Are Male Employees Protected From Sexual Harassment From Female Co-Workers?
For more than two decades, our Alachua County, Florida sexual harassment lawyers have fought for the rights of Florida employees who have been required to work in a sexually hostile work environment. Through their extensive experience representing sexual harassment victims, our Gainesville, Florida sexual harassment attorneys know that a common employment law myth is that male workers are not protected from sexual harassment by female co-workers. Under the federal employment laws, however, both men and women are protected against sexual harassment in the workplace. Moreover, prohibited sexual harassment under the federal employment laws is not limited to harassment by members of the opposite sex. Rather, the federal employment laws also forbid same-sex sexual harassment. In this article, our Alachua County, Florida sexual harassment lawyers explain how the recent decision by the U.S. District Court for the Southern District of Texas in Gregg v. City of Houston, Texas, Case No. 18-4822 (S.D. Tex. Feb. 5, 2021) illustrates that sexually charged behavior by a female employee towards a male employee can create an unlawful sexual hostile work environment.
Man Claims Sexually Harassed By Woman
In that case, Michael Gregg (Gregg) brought a sexual harassment claim against his employer, the City of Houston, Texas (the City), pursuant to Title VII of the Civil Rights Act of 1964 (Title VII). Title VII makes sex discrimination an unlawful discriminatory employment practice. Sexual harassment is a form of sex discrimination made forbidden by Title VII. Gregg alleges that the City violated Title VII by creating and maintaining a sexually hostile work environment.
Since 2008, Gregg has been employed by the Houston Police Department (HDP). In 2012, Gregg transferred to the Child Sexual Assault Unit (CSAU) to work as an investigator. In August 2014, a woman named McCormick joined the CSAU as an investigator. Gregg’s hostile work environment harassment claim is based on allegations that beginning in August 2014, his female co-worker, McCormick, subjected him to unwanted sexually harassing behavior. Gregg alleges that McCormick’s sexually harassing behavior towards him, which purportedly occurred almost every day, included leering at his crotch, making sexual remarks and sexual innuendos, rubbing his shoulders and neck area while he sat at his desk, simulating the performance of oral sex, and taking a picture zoomed in on his crotch with her cell phone.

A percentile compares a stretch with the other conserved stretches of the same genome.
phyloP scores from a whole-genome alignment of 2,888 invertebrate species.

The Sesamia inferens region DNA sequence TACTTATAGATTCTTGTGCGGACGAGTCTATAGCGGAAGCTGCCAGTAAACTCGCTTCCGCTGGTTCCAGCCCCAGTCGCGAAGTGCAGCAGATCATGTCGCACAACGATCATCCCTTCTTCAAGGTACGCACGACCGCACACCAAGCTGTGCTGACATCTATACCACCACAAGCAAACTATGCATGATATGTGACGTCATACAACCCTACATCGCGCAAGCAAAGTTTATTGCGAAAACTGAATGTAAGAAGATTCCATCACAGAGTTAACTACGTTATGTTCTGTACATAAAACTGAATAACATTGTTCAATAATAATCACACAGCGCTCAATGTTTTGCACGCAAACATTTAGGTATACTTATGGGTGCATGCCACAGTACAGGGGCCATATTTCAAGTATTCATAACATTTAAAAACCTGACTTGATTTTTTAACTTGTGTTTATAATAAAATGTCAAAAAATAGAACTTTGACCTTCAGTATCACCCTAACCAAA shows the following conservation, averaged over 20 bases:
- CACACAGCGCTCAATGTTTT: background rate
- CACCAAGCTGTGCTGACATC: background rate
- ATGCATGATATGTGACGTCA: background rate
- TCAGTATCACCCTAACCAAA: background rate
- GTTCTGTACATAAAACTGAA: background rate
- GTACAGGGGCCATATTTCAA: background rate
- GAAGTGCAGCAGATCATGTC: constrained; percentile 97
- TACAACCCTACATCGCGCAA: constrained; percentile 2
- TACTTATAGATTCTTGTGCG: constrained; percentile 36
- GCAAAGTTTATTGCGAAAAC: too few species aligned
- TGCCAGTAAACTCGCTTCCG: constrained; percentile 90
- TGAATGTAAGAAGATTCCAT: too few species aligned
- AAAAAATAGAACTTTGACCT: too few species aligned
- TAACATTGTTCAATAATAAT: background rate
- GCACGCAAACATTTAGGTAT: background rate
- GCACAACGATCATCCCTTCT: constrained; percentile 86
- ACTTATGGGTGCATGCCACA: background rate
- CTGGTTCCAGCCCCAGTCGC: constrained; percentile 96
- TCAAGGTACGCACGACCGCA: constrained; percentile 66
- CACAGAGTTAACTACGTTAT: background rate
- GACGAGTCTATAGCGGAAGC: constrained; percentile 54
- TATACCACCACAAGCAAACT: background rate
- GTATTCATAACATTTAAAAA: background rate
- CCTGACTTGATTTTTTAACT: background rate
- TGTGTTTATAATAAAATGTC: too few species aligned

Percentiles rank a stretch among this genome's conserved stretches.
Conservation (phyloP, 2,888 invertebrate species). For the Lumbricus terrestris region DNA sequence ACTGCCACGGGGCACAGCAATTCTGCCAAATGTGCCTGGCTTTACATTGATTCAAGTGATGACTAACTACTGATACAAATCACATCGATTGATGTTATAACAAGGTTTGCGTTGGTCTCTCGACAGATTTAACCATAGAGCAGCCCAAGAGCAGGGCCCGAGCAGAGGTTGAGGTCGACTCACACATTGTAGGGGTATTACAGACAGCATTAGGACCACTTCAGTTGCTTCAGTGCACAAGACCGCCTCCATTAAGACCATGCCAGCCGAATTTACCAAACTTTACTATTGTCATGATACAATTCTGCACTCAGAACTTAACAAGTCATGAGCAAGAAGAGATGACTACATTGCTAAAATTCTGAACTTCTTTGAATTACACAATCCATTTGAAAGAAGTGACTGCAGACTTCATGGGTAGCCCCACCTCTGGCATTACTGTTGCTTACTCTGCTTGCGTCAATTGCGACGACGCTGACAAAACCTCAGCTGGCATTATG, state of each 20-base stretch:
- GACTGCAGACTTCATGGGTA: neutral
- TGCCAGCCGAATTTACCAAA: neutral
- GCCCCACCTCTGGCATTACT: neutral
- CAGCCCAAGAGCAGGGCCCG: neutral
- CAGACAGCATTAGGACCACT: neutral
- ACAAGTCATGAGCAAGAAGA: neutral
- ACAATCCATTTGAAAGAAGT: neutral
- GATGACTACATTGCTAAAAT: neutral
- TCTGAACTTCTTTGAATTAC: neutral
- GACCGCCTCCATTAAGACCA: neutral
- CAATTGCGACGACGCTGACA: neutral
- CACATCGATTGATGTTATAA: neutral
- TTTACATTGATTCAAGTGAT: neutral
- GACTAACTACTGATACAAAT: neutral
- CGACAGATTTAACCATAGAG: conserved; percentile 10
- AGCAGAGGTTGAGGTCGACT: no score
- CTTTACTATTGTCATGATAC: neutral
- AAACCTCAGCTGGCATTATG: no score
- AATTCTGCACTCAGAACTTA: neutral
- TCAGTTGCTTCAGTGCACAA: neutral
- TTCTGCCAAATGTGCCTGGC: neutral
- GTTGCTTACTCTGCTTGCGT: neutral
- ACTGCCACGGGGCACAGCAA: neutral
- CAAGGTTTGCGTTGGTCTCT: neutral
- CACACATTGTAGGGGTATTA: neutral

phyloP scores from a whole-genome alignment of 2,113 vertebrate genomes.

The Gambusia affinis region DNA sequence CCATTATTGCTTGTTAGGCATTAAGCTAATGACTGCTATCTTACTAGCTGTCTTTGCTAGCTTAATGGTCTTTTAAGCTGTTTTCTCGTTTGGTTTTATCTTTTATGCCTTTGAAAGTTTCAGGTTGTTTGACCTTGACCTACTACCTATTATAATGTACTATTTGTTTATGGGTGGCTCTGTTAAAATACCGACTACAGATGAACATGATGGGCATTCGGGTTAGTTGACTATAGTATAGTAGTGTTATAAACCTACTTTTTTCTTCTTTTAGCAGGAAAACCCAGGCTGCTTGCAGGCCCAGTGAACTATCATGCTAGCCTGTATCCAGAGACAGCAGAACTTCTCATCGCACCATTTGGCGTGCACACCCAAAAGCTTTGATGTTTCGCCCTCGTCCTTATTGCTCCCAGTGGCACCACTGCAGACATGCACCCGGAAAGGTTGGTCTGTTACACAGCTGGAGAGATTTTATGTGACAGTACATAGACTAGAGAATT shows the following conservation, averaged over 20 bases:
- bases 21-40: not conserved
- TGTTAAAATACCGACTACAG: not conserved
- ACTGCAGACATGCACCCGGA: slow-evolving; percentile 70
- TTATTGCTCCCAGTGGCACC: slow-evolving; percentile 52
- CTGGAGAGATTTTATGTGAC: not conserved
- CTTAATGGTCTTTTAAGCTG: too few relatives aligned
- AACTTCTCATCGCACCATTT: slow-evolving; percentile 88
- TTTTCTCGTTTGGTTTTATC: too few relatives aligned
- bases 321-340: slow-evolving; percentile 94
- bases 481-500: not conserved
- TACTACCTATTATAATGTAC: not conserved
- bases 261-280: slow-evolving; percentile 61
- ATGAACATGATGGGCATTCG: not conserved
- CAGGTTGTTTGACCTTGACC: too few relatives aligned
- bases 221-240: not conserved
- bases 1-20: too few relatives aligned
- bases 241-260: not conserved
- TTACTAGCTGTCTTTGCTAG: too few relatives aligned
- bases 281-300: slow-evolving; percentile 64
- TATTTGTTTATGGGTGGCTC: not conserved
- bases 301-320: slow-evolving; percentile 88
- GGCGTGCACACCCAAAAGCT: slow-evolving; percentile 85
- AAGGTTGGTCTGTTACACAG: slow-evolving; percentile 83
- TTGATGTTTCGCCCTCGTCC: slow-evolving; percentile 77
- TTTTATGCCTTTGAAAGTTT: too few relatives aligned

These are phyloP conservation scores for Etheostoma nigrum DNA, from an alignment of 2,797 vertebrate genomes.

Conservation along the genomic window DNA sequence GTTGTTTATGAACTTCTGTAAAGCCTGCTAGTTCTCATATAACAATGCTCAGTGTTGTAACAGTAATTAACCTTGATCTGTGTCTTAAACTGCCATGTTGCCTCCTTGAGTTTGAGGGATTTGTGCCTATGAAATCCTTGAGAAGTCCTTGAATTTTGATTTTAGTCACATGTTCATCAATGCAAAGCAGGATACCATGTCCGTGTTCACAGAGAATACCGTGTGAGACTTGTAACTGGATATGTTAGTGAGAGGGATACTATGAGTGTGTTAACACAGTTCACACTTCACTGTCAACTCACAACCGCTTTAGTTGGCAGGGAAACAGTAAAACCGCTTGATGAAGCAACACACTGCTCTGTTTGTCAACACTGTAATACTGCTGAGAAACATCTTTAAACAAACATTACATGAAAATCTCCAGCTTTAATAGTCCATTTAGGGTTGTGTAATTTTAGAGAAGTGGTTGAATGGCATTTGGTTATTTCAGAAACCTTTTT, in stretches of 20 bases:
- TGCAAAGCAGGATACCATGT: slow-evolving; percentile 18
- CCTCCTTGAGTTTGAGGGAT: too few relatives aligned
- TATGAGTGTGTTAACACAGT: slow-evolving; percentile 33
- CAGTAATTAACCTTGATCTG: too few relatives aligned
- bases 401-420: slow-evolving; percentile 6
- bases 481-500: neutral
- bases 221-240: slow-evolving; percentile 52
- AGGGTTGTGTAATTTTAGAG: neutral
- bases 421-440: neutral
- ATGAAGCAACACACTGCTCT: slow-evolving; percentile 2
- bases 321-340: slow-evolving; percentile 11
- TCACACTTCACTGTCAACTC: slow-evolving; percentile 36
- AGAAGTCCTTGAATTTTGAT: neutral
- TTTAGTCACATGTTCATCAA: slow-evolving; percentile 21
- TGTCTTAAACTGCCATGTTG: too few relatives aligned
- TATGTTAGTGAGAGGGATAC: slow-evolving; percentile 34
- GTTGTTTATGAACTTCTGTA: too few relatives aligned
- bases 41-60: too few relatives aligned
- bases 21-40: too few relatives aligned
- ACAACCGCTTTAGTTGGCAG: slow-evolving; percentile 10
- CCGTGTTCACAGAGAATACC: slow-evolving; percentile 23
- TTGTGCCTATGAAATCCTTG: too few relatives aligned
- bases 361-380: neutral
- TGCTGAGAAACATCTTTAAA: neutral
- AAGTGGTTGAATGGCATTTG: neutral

Gregg contends that McCormick’s sexual behavior in the workplace was well-known by co-workers and his immediate supervisor, Perales, who was also McCormick’s supervisor. Gregg claims that Perales “openly acknowledged” to Gregg that she knew about McCormick’s misconduct. Despite her alleged knowledge of McCormick’s sexual behavior in the workplace, according to Gregg, Perales “did not take any steps that stopped the harassment.” After Perales was transferred to another HPD division in September 2015, Gregg contends that his subsequent supervisors were also “well aware of McCormick’s behavior.”
Court Finds Evidence Of Hostile Work Environment
The City filed a motion with the trial court seeking dismissal of Gregg’s sexual harassment claim. In doing so, the City argued that McCormick’s alleged conduct was not sufficiently severe or pervasive to alter the conditions of Gregg’s employment and create an abusive working environment. The trial court denied the City’s motion for dismissal and ruled that Gregg had presented sufficient evidence to establish that he worked in a sexually hostile work environment to proceed to a jury trial.
In denying the City’s motion for dismissal, the trial court found that McCormick’s alleged sexual behavior towards Gregg was sufficiently pervasive to create a hostile work environment. In support of its conclusion, the trial court pointed out that Gregg testified that McCormick’s sexually charged conduct occurred on “almost a daily basis.” The trial court also observed that McCormick’s “unwelcome harassment was not confined to inappropriate comments, it also included inappropriate touching and embarrassing [Gregg] in front his peers such as when she held up a photo of [Gregg’s] crotch[.]” Based on this evidence, the trial court determined, a reasonable jury could find that “the two years of sexually explicit comments and unwanted touching [Gregg] endured constitutes harassment” that was sufficiently pervasive to alter the conditions of Gregg’s employment and create a hostile working environment.
Gainesville, FL Sexual Harassment Lawyers
Based in Ocala, Florida and representing employees throughout Central Florida, our Alachua County, Florida sexual harassment attorneys have more than twenty years of experience litigating sexual harassment cases against Florida employers who have required their employees to work in a sexually hostile work environment. If you have endured sexually harassing behavior in the workplace or have questions about your rights as a sexual harassment victim under the federal anti-discrimination laws, please contact our office for a free consultation with our Gainesville, Florida sexual harassment lawyers. Our employee rights law firm takes sexual harassment cases cases on a contingency fee basis. This means that there are no attorney’s fees incurred unless there is a recovery and our attorney’s fees come solely from the monetary award that you recover.